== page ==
What do you use in your own home system?
I have a Technics SL-1200MK2, built-in NAD, Amphion speakers, and Line Phono stand. I am using a REVO Supersystem to listen to internet radio. Teenage Engineering OB-4 for portable listening.
Does it surprise you that vinyl has not only returned, but is back to being the # 1 physical format?
No. I have been a hyper-consumer for most of my life. This is part of the reason why I came to live in New York. Over the past 5 years, I have started to notice that there is less to buy for collectors like me. Bookstores were closing, toy quality was going upside down, clothing / sneaker prices were going down. Most vinyl has gained in quality over the past 5 years while remaining relatively affordable. There are more pressing plants that do a better job.
Labels put a lot of effort into the packaging. The record stores present the product better. Instagram is a great tool for discovery. Discogs creates a fun and efficient market. The disc magazines used add the x factor. Even the colored vinyl, which was too soft / quiet before 2010, is now very listenable.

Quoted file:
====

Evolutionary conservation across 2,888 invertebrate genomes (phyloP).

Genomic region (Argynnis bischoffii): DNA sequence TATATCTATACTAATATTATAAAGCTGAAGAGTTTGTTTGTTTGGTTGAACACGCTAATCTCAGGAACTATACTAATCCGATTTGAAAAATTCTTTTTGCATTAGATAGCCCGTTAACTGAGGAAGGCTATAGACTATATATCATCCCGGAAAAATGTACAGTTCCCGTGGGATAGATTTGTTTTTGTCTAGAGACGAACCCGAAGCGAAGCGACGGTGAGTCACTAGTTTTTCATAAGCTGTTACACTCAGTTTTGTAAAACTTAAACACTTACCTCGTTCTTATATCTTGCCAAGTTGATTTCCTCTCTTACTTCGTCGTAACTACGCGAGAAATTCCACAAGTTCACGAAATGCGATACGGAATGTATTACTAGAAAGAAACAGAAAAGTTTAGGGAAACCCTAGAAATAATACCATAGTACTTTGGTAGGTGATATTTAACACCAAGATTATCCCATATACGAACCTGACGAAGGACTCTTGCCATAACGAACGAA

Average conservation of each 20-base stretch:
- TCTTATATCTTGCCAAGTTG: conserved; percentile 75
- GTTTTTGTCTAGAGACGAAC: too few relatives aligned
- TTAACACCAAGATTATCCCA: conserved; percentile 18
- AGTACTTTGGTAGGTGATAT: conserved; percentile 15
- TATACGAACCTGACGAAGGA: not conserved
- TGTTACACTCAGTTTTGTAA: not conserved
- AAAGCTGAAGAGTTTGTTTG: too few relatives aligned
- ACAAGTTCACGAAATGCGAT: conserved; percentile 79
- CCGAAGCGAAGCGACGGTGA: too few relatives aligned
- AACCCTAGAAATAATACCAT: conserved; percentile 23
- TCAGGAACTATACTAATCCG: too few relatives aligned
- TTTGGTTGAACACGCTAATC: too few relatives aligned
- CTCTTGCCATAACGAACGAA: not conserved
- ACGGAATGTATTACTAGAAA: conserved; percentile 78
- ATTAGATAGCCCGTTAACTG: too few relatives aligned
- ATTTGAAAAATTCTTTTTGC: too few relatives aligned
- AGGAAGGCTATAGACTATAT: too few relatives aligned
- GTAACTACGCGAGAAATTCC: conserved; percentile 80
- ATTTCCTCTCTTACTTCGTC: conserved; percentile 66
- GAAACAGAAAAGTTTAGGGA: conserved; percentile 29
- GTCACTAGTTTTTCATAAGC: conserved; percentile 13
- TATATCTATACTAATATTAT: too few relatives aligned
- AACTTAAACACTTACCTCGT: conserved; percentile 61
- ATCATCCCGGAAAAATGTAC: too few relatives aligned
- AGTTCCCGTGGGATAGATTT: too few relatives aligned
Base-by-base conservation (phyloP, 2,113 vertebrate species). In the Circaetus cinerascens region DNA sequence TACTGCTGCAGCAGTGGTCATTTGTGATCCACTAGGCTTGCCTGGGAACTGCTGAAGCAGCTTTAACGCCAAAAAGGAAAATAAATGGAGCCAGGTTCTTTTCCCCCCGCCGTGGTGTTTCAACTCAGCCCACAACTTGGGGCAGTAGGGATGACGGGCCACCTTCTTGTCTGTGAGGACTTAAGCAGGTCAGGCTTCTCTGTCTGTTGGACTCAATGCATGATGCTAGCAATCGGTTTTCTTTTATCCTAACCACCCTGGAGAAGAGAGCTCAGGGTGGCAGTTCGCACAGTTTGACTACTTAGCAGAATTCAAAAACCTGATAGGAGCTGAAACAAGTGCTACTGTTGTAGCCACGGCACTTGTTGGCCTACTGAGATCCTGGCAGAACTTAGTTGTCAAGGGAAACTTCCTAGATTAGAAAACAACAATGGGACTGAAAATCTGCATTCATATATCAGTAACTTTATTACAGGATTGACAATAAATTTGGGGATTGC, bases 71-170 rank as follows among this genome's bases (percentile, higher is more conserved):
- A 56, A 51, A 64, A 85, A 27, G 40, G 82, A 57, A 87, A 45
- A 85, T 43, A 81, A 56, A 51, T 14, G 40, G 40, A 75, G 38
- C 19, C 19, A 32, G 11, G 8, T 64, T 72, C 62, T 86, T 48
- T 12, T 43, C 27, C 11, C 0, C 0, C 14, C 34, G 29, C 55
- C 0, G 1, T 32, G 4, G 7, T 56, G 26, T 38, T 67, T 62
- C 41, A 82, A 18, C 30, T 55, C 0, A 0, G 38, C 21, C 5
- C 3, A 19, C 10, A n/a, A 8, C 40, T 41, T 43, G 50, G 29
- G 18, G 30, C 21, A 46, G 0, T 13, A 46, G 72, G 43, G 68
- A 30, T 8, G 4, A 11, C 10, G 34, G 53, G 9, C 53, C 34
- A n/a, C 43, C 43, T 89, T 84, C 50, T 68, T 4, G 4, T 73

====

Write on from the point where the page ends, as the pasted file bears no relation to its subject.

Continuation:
Why do you prefer to listen to records?
30% = Listen to the entire album. 40% = album cover, linear notes, credits, label. 20% record purchases. 5% timestamp / memory. 5% ASMR.
What’s the most rewarding part of the job for you?
Some things. Now that I have stopped collecting, I like to live vicariously through super fans and collectors. For example, I found the group TV Girl to do an exclusive broadcast of their self-produced album ‘French release‘, which was in high demand by fans. It was so cool to work directly with the artist and then see the reaction from all of our customers on Instagram when they received the record.
Seeing how our team came together during this pandemic has been inspiring. There was a lot of uncertainty at the start of the pandemic, and our warehouse team immediately took action.
Finally, running the business with one of my best friends has been particularly rewarding. After a whole week of working together, we will meet another weekend with our children.